Hope for Osteoporosis

Serotonin in Gut Linked to Bone Formation

By Michael Smith, North American Correspondent, MedPage Today
Published: November 26, 2008
Reviewed by
Zalman S. Agus, MD; Emeritus Professor
University of Pennsylvania School of Medicine.

 Serotonin in the brain is associated with mood and cognitive functions, but 95% of the body’s supply of the molecule is produced in the gut and its function has not been understood.  The compound plays a key role in regulating bone formation, opening the possibility of novel treatments for diseases such as osteoporosis.

NEW YORK, Nov. 26 — That Thanksgiving turkey may be bad for your bones.
That’s one of the implications of a study that — for the first time — links the gut to bone formation, according to Gerard Karsenty, M.D., Ph.D., of the Columbia University College of Physicians and Surgeons, and colleagues.
The research, conducted mainly in mice, links serotonin produced in the duodenum to the proliferation of osteoblasts, the cells that create new bone, Dr. Karsenty and colleagues reported in the Nov. 26 issue of Cell.
"This is totally new," Dr. Karsenty said. "We had no clue that the gut had control over bone, and in such a powerful manner."

The findings open up the possibility of controlling such diseases as osteoporosis either by a diet low in tryptophan — the raw material for serotonin synthesis — or by inhibiting the serotonin-osteoblast interaction with medications.

If diet turns out to be a possible approach, the turkey may have to go –it’s one of the best dietary sources of tryptophan.

Until these experiments, Dr. Karsenty said, the function of gut-associated serotonin was not known.

"The findings demonstrate without a doubt that serotonin from the gut is acting as a hormone to regulate bone mass," he said.

But the discovery was accidental. The researchers were investigating the role of a protein known as LDL-receptor related protein 5 (or LRP5), which causes osteoporosis pseudoglioma when mutations lead to a loss of function.

Other mutations in LPR5, which presumably cause overactivity (gain-of-function mutations), are associated with diseases characterized by high bone mass, the researchers noted.

The first hint of a link to serotonin came when they noted that a key player in the molecule’s synthesis — the enzyme tryptophan hydroxylase 1 (or Tph1) — is highly overexpressed in the duodenum of mice lacking LPR5.

Tph1 is the enzyme that limits the rate at which serotonin is produced in the gut. Indeed, 95% of the body’s serotonin is produced in the gut; because it does not cross the blood-brain barrier, a second enzyme, Tph2, is responsible for serotonin in the brain.

In mice lacking LRP5, levels of Tph1 are normal at birth and begin to show significant increases (at P0.01) compared to wild-type animals at two weeks of age.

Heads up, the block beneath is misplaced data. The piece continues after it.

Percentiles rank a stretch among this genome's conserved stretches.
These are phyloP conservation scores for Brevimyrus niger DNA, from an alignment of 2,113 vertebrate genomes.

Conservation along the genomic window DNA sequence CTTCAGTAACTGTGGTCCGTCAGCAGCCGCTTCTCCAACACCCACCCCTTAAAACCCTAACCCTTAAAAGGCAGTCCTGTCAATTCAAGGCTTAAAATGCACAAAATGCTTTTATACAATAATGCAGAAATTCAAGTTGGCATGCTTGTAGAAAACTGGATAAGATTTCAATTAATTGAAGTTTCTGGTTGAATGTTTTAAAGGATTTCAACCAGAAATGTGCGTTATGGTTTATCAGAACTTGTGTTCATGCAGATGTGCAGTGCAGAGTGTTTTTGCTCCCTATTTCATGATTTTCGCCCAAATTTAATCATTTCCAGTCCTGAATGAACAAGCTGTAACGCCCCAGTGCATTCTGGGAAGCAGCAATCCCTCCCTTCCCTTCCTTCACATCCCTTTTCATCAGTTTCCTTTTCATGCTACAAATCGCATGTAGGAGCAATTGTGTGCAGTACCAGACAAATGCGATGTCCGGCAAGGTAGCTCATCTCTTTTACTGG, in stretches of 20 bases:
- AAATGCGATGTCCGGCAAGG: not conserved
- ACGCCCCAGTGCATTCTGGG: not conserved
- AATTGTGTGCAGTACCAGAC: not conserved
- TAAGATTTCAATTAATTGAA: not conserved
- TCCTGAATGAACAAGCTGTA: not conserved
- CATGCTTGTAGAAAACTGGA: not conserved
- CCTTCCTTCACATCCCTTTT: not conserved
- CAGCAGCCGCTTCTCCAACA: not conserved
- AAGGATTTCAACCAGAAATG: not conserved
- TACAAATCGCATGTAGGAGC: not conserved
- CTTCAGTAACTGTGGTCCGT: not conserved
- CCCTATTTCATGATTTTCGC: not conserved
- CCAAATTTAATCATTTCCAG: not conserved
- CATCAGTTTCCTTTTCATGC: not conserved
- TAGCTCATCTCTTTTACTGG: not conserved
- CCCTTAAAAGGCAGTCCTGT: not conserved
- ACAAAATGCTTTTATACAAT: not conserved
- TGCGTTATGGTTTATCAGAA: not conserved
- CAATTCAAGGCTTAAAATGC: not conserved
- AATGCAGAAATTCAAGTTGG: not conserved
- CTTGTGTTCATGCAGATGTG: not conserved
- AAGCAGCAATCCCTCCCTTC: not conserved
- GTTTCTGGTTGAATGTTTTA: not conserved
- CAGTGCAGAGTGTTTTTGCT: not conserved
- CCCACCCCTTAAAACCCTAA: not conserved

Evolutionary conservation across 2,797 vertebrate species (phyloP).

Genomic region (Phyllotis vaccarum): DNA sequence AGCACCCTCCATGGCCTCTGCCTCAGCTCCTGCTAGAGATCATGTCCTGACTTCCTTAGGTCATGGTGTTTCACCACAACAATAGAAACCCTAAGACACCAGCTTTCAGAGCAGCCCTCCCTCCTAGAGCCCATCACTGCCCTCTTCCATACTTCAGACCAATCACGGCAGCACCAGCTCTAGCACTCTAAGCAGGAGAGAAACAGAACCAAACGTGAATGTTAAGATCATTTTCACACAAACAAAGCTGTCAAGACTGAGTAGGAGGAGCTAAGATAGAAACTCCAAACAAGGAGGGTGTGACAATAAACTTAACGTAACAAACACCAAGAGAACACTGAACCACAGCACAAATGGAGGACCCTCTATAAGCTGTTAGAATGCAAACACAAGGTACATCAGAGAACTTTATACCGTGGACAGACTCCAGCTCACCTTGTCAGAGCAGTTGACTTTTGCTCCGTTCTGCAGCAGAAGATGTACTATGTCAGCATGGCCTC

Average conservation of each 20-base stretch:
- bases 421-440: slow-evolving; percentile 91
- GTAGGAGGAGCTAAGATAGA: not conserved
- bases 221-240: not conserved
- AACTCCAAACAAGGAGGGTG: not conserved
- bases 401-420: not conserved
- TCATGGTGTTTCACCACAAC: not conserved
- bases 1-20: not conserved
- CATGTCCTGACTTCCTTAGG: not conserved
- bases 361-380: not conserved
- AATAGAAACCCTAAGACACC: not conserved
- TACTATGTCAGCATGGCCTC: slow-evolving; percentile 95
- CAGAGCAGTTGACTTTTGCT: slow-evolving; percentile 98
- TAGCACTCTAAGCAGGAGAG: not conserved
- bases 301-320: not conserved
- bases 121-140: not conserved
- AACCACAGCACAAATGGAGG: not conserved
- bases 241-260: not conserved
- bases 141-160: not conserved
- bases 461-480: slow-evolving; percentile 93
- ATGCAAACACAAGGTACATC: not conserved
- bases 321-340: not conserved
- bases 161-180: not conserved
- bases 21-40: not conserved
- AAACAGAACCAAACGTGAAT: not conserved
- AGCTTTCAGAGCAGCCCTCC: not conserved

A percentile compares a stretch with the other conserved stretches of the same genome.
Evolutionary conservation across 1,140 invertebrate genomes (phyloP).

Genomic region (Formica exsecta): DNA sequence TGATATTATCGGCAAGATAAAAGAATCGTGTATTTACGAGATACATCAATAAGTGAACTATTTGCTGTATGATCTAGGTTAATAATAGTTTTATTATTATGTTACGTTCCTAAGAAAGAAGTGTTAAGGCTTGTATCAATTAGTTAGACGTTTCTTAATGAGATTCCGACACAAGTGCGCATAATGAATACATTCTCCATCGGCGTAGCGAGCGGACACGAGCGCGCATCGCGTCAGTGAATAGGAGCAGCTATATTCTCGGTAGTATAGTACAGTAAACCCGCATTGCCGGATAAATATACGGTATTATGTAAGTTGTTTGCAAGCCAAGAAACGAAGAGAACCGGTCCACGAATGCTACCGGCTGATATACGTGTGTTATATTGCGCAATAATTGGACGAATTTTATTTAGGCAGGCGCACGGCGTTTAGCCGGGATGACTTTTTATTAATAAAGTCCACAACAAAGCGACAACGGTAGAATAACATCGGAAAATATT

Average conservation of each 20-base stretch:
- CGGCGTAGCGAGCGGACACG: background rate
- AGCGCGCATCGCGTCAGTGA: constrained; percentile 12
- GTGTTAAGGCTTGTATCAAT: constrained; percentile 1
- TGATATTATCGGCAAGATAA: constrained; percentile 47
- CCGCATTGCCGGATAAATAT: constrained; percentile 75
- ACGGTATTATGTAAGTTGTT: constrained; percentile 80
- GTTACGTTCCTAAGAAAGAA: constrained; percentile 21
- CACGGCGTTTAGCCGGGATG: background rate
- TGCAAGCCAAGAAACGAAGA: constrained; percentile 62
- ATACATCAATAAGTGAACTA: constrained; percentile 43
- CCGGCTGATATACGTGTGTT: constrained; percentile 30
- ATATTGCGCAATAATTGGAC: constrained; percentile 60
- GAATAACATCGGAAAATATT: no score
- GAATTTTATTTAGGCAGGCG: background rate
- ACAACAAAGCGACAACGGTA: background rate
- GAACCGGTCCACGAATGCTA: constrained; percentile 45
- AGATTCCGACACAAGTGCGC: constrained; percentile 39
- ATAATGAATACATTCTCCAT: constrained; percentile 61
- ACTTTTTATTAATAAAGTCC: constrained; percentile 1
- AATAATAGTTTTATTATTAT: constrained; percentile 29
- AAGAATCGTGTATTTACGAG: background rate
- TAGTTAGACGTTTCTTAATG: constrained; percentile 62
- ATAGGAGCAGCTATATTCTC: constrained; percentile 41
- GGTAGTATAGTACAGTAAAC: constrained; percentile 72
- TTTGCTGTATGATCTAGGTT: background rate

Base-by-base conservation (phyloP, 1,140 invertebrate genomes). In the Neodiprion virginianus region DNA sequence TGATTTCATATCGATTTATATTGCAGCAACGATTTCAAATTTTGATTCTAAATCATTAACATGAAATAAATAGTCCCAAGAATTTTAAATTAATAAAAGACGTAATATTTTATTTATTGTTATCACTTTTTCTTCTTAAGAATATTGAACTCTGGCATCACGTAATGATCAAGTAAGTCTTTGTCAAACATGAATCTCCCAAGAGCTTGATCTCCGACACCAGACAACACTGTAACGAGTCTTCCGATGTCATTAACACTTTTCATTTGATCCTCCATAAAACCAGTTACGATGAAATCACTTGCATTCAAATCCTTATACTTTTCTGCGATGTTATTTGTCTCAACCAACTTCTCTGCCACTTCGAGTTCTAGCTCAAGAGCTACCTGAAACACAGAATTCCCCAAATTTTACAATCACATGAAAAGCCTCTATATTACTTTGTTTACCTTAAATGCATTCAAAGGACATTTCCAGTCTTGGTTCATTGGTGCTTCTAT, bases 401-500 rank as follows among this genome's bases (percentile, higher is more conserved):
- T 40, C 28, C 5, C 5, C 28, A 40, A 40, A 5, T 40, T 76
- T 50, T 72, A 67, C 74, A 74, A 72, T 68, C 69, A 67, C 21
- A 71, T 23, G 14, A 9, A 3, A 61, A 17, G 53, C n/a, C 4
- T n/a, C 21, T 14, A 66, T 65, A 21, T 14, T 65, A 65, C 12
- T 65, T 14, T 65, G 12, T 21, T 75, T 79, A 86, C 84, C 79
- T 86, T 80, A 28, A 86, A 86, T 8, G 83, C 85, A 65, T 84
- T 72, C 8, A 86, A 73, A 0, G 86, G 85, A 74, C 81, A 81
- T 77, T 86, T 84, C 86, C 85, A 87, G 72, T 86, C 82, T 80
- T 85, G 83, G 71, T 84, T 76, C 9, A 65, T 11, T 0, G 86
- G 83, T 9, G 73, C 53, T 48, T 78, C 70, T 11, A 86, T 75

The low bone mass syndrome in those animals begins to appear two weeks later.

In parallel, serum serotonin levels also increase as the animals age, the researchers noted.

Interestingly, the researchers noted, in an earlier case-control analysis of three patients with osteoporosis pseudoglioma, serum serotonin levels were four- to five-fold higher than in six age-matched controls.

In an in vitro experiment, the researchers found that serotonin inhibits osteoblast proliferation, so they fed mice a diet with 75% less tryptophan than normal.

In mice lacking LPR5 — and therefore prone to low bone mass — the diet decreased circulating serotonin levels eight- to 10-fold (without affecting serotonin in the brain) and normalized both bone mass and bone formation parameters.

A similar experiment, using a compound that blocks serotonin synthesis, had nearly identical results.

The researchers also found that only one of the three serotonin receptors on osteoblasts (a molecule dubbed Htr1b) is involved in the process — blocking the other two had no effect on bone mass, while blocking Htr1b increased the number of osteoblasts, bone mass, and the bone formation rate.

In a final experiment, they engineered mice lacking the gene for Tph1 and removed the ovaries from female animals at six weeks of age. At three months, bone resorption had increased, but the animals had not developed low bone mass because they were still building new bone.

That experiment in particular holds out clinical promise, Dr. Karsenty said.

"Osteoporosis is often diagnosed when the damage to bone is already significant and fracture risk is already too high," he said. "We need something to build bone, not just prevent or repair its loss."

The cells that produce serotonin come in contact with drugs that pass through the gastrointestinal tract, he said, so reducing gut-associated serotonin should be relatively simple to achieve with a drug.

Dr. Karsenty said he thinks there should be few side effects of such a drug, since patients with high bone mass often have circulating serotonin levels as much as 50% higher than normal without other symptoms.

He added that he sees no theoretical obstacles to finding medications that modulate the body’s serotonin. "If we can do it in the brain," he said, "we can do it in the body."

The study was supported by the March of Dimes Foundation and the NIH. The researchers reported no conflicts.

Primary source: Cell
Source reference:
Yadav VK, et al "Lrp5 controls bone formation by inhibiting serotonin synthesis in the duodenum" Cell 2008; 135, 825-837.
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